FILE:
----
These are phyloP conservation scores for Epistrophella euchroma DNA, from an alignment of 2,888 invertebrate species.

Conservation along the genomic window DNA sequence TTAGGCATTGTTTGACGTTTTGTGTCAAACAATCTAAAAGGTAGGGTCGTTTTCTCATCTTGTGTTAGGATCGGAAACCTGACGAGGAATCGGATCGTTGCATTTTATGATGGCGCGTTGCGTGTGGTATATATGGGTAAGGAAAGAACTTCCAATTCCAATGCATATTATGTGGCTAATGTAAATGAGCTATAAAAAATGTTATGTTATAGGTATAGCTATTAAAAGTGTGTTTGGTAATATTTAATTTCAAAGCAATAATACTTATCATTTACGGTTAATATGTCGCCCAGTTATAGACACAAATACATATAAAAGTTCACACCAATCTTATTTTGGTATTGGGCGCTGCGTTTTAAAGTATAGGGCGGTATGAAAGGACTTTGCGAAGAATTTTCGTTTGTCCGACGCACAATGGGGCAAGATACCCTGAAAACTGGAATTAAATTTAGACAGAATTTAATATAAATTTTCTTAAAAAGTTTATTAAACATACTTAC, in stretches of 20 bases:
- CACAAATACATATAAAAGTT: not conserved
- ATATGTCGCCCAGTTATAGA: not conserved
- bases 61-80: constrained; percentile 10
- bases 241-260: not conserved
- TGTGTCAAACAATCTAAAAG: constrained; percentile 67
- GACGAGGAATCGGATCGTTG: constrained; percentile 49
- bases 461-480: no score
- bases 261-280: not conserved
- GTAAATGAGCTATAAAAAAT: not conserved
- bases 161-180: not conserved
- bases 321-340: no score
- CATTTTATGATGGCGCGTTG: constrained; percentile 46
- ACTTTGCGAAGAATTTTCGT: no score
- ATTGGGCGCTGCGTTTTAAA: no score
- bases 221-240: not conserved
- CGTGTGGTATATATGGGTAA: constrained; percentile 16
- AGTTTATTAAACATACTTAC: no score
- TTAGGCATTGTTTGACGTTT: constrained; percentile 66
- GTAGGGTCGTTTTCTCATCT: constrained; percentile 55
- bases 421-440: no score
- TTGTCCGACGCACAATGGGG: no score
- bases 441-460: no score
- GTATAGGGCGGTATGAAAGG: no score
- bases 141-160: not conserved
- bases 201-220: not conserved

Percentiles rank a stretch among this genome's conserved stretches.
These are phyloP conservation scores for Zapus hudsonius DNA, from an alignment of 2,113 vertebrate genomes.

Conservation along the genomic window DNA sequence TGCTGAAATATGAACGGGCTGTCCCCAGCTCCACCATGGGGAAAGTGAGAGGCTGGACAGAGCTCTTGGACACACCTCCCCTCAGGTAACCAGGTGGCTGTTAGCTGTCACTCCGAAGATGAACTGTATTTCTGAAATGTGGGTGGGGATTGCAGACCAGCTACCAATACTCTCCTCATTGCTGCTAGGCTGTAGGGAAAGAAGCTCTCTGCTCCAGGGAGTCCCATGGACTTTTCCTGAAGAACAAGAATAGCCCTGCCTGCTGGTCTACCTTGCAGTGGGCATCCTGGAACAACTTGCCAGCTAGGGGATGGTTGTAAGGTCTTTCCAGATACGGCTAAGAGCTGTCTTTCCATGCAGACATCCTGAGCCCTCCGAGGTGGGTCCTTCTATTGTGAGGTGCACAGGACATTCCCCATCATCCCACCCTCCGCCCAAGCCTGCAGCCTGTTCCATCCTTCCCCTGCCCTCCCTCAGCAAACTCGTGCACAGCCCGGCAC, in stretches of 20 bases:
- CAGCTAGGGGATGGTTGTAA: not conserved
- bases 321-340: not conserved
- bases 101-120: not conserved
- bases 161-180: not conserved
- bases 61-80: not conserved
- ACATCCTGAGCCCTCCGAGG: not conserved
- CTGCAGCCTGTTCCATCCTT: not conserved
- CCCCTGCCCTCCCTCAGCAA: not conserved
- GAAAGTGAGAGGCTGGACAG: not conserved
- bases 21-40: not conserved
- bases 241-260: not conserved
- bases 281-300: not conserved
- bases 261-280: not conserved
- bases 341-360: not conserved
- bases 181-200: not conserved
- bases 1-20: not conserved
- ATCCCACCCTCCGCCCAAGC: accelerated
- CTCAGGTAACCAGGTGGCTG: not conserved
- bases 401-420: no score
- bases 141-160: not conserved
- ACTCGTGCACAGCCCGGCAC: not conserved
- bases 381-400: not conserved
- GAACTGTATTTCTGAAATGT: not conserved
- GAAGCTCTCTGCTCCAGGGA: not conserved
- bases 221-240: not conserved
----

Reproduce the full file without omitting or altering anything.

These are phyloP conservation scores for Epistrophella euchroma DNA, from an alignment of 2,888 invertebrate species.

Conservation along the genomic window DNA sequence TTAGGCATTGTTTGACGTTTTGTGTCAAACAATCTAAAAGGTAGGGTCGTTTTCTCATCTTGTGTTAGGATCGGAAACCTGACGAGGAATCGGATCGTTGCATTTTATGATGGCGCGTTGCGTGTGGTATATATGGGTAAGGAAAGAACTTCCAATTCCAATGCATATTATGTGGCTAATGTAAATGAGCTATAAAAAATGTTATGTTATAGGTATAGCTATTAAAAGTGTGTTTGGTAATATTTAATTTCAAAGCAATAATACTTATCATTTACGGTTAATATGTCGCCCAGTTATAGACACAAATACATATAAAAGTTCACACCAATCTTATTTTGGTATTGGGCGCTGCGTTTTAAAGTATAGGGCGGTATGAAAGGACTTTGCGAAGAATTTTCGTTTGTCCGACGCACAATGGGGCAAGATACCCTGAAAACTGGAATTAAATTTAGACAGAATTTAATATAAATTTTCTTAAAAAGTTTATTAAACATACTTAC, in stretches of 20 bases:
- CACAAATACATATAAAAGTT: not conserved
- ATATGTCGCCCAGTTATAGA: not conserved
- bases 61-80: constrained; percentile 10
- bases 241-260: not conserved
- TGTGTCAAACAATCTAAAAG: constrained; percentile 67
- GACGAGGAATCGGATCGTTG: constrained; percentile 49
- bases 461-480: no score
- bases 261-280: not conserved
- GTAAATGAGCTATAAAAAAT: not conserved
- bases 161-180: not conserved
- bases 321-340: no score
- CATTTTATGATGGCGCGTTG: constrained; percentile 46
- ACTTTGCGAAGAATTTTCGT: no score
- ATTGGGCGCTGCGTTTTAAA: no score
- bases 221-240: not conserved
- CGTGTGGTATATATGGGTAA: constrained; percentile 16
- AGTTTATTAAACATACTTAC: no score
- TTAGGCATTGTTTGACGTTT: constrained; percentile 66
- GTAGGGTCGTTTTCTCATCT: constrained; percentile 55
- bases 421-440: no score
- TTGTCCGACGCACAATGGGG: no score
- bases 441-460: no score
- GTATAGGGCGGTATGAAAGG: no score
- bases 141-160: not conserved
- bases 201-220: not conserved

Percentiles rank a stretch among this genome's conserved stretches.
These are phyloP conservation scores for Zapus hudsonius DNA, from an alignment of 2,113 vertebrate genomes.

Conservation along the genomic window DNA sequence TGCTGAAATATGAACGGGCTGTCCCCAGCTCCACCATGGGGAAAGTGAGAGGCTGGACAGAGCTCTTGGACACACCTCCCCTCAGGTAACCAGGTGGCTGTTAGCTGTCACTCCGAAGATGAACTGTATTTCTGAAATGTGGGTGGGGATTGCAGACCAGCTACCAATACTCTCCTCATTGCTGCTAGGCTGTAGGGAAAGAAGCTCTCTGCTCCAGGGAGTCCCATGGACTTTTCCTGAAGAACAAGAATAGCCCTGCCTGCTGGTCTACCTTGCAGTGGGCATCCTGGAACAACTTGCCAGCTAGGGGATGGTTGTAAGGTCTTTCCAGATACGGCTAAGAGCTGTCTTTCCATGCAGACATCCTGAGCCCTCCGAGGTGGGTCCTTCTATTGTGAGGTGCACAGGACATTCCCCATCATCCCACCCTCCGCCCAAGCCTGCAGCCTGTTCCATCCTTCCCCTGCCCTCCCTCAGCAAACTCGTGCACAGCCCGGCAC, in stretches of 20 bases:
- CAGCTAGGGGATGGTTGTAA: not conserved
- bases 321-340: not conserved
- bases 101-120: not conserved
- bases 161-180: not conserved
- bases 61-80: not conserved
- ACATCCTGAGCCCTCCGAGG: not conserved
- CTGCAGCCTGTTCCATCCTT: not conserved
- CCCCTGCCCTCCCTCAGCAA: not conserved
- GAAAGTGAGAGGCTGGACAG: not conserved
- bases 21-40: not conserved
- bases 241-260: not conserved
- bases 281-300: not conserved
- bases 261-280: not conserved
- bases 341-360: not conserved
- bases 181-200: not conserved
- bases 1-20: not conserved
- ATCCCACCCTCCGCCCAAGC: accelerated
- CTCAGGTAACCAGGTGGCTG: not conserved
- bases 401-420: no score
- bases 141-160: not conserved
- ACTCGTGCACAGCCCGGCAC: not conserved
- bases 381-400: not conserved
- GAACTGTATTTCTGAAATGT: not conserved
- GAAGCTCTCTGCTCCAGGGA: not conserved
- bases 221-240: not conserved